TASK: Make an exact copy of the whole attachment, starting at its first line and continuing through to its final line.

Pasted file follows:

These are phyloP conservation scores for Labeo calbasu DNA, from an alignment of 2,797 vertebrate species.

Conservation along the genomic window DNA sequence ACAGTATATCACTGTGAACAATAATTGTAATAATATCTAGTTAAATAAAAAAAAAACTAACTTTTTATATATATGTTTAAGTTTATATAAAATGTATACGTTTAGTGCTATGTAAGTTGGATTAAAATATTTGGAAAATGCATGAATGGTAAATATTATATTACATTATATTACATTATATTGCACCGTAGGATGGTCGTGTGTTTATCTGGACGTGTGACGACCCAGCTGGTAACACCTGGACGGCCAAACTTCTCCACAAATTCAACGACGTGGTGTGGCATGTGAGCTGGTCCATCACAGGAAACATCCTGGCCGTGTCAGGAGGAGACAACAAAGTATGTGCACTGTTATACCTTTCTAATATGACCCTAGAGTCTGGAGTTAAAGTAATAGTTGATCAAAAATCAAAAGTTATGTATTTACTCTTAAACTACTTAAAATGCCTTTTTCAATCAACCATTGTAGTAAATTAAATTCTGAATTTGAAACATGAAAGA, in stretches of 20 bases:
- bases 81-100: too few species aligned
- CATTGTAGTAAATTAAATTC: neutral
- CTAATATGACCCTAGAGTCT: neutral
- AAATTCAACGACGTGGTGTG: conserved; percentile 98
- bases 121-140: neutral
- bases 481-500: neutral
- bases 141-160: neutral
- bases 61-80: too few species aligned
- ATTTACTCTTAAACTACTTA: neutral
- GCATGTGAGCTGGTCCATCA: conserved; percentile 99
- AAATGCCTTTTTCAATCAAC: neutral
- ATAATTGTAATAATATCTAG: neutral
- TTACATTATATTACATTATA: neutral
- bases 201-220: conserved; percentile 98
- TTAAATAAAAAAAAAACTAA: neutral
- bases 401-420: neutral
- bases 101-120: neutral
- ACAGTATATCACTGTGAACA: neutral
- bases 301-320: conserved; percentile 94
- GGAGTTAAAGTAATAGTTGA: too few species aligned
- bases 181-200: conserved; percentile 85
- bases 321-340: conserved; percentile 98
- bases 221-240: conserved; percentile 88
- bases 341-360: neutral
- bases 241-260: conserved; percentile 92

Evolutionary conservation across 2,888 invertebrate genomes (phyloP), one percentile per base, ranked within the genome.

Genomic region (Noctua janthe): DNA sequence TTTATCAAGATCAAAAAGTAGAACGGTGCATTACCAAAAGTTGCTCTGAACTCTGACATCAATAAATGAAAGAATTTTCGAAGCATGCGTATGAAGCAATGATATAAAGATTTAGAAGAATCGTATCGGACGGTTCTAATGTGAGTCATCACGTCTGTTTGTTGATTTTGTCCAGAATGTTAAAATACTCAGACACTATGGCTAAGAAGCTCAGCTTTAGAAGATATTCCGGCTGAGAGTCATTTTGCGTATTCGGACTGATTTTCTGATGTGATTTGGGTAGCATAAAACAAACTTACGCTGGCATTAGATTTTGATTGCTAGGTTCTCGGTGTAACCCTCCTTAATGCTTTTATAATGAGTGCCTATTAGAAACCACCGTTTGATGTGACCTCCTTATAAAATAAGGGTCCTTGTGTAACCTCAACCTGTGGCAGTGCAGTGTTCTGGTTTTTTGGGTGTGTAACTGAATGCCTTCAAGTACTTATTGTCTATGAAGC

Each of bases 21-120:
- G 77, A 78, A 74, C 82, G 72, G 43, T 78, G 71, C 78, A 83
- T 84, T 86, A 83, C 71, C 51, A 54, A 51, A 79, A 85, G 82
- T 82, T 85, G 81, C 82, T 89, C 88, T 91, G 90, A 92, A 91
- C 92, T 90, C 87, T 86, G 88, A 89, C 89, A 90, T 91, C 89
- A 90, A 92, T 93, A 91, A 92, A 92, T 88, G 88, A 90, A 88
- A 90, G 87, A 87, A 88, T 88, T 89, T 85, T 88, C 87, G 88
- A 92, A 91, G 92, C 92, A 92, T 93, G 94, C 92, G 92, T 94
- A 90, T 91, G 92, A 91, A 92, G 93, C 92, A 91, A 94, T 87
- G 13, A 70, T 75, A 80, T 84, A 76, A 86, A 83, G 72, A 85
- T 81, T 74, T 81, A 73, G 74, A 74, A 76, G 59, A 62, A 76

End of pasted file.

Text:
These are phyloP conservation scores for Labeo calbasu DNA, from an alignment of 2,797 vertebrate species.

Conservation along the genomic window DNA sequence ACAGTATATCACTGTGAACAATAATTGTAATAATATCTAGTTAAATAAAAAAAAAACTAACTTTTTATATATATGTTTAAGTTTATATAAAATGTATACGTTTAGTGCTATGTAAGTTGGATTAAAATATTTGGAAAATGCATGAATGGTAAATATTATATTACATTATATTACATTATATTGCACCGTAGGATGGTCGTGTGTTTATCTGGACGTGTGACGACCCAGCTGGTAACACCTGGACGGCCAAACTTCTCCACAAATTCAACGACGTGGTGTGGCATGTGAGCTGGTCCATCACAGGAAACATCCTGGCCGTGTCAGGAGGAGACAACAAAGTATGTGCACTGTTATACCTTTCTAATATGACCCTAGAGTCTGGAGTTAAAGTAATAGTTGATCAAAAATCAAAAGTTATGTATTTACTCTTAAACTACTTAAAATGCCTTTTTCAATCAACCATTGTAGTAAATTAAATTCTGAATTTGAAACATGAAAGA, in stretches of 20 bases:
- bases 81-100: too few species aligned
- CATTGTAGTAAATTAAATTC: neutral
- CTAATATGACCCTAGAGTCT: neutral
- AAATTCAACGACGTGGTGTG: conserved; percentile 98
- bases 121-140: neutral
- bases 481-500: neutral
- bases 141-160: neutral
- bases 61-80: too few species aligned
- ATTTACTCTTAAACTACTTA: neutral
- GCATGTGAGCTGGTCCATCA: conserved; percentile 99
- AAATGCCTTTTTCAATCAAC: neutral
- ATAATTGTAATAATATCTAG: neutral
- TTACATTATATTACATTATA: neutral
- bases 201-220: conserved; percentile 98
- TTAAATAAAAAAAAAACTAA: neutral
- bases 401-420: neutral
- bases 101-120: neutral
- ACAGTATATCACTGTGAACA: neutral
- bases 301-320: conserved; percentile 94
- GGAGTTAAAGTAATAGTTGA: too few species aligned
- bases 181-200: conserved; percentile 85
- bases 321-340: conserved; percentile 98
- bases 221-240: conserved; percentile 88
- bases 341-360: neutral
- bases 241-260: conserved; percentile 92

Evolutionary conservation across 2,888 invertebrate genomes (phyloP), one percentile per base, ranked within the genome.

Genomic region (Noctua janthe): DNA sequence TTTATCAAGATCAAAAAGTAGAACGGTGCATTACCAAAAGTTGCTCTGAACTCTGACATCAATAAATGAAAGAATTTTCGAAGCATGCGTATGAAGCAATGATATAAAGATTTAGAAGAATCGTATCGGACGGTTCTAATGTGAGTCATCACGTCTGTTTGTTGATTTTGTCCAGAATGTTAAAATACTCAGACACTATGGCTAAGAAGCTCAGCTTTAGAAGATATTCCGGCTGAGAGTCATTTTGCGTATTCGGACTGATTTTCTGATGTGATTTGGGTAGCATAAAACAAACTTACGCTGGCATTAGATTTTGATTGCTAGGTTCTCGGTGTAACCCTCCTTAATGCTTTTATAATGAGTGCCTATTAGAAACCACCGTTTGATGTGACCTCCTTATAAAATAAGGGTCCTTGTGTAACCTCAACCTGTGGCAGTGCAGTGTTCTGGTTTTTTGGGTGTGTAACTGAATGCCTTCAAGTACTTATTGTCTATGAAGC

Each of bases 21-120:
- G 77, A 78, A 74, C 82, G 72, G 43, T 78, G 71, C 78, A 83
- T 84, T 86, A 83, C 71, C 51, A 54, A 51, A 79, A 85, G 82
- T 82, T 85, G 81, C 82, T 89, C 88, T 91, G 90, A 92, A 91
- C 92, T 90, C 87, T 86, G 88, A 89, C 89, A 90, T 91, C 89
- A 90, A 92, T 93, A 91, A 92, A 92, T 88, G 88, A 90, A 88
- A 90, G 87, A 87, A 88, T 88, T 89, T 85, T 88, C 87, G 88
- A 92, A 91, G 92, C 92, A 92, T 93, G 94, C 92, G 92, T 94
- A 90, T 91, G 92, A 91, A 92, G 93, C 92, A 91, A 94, T 87
- G 13, A 70, T 75, A 80, T 84, A 76, A 86, A 83, G 72, A 85
- T 81, T 74, T 81, A 73, G 74, A 74, A 76, G 59, A 62, A 76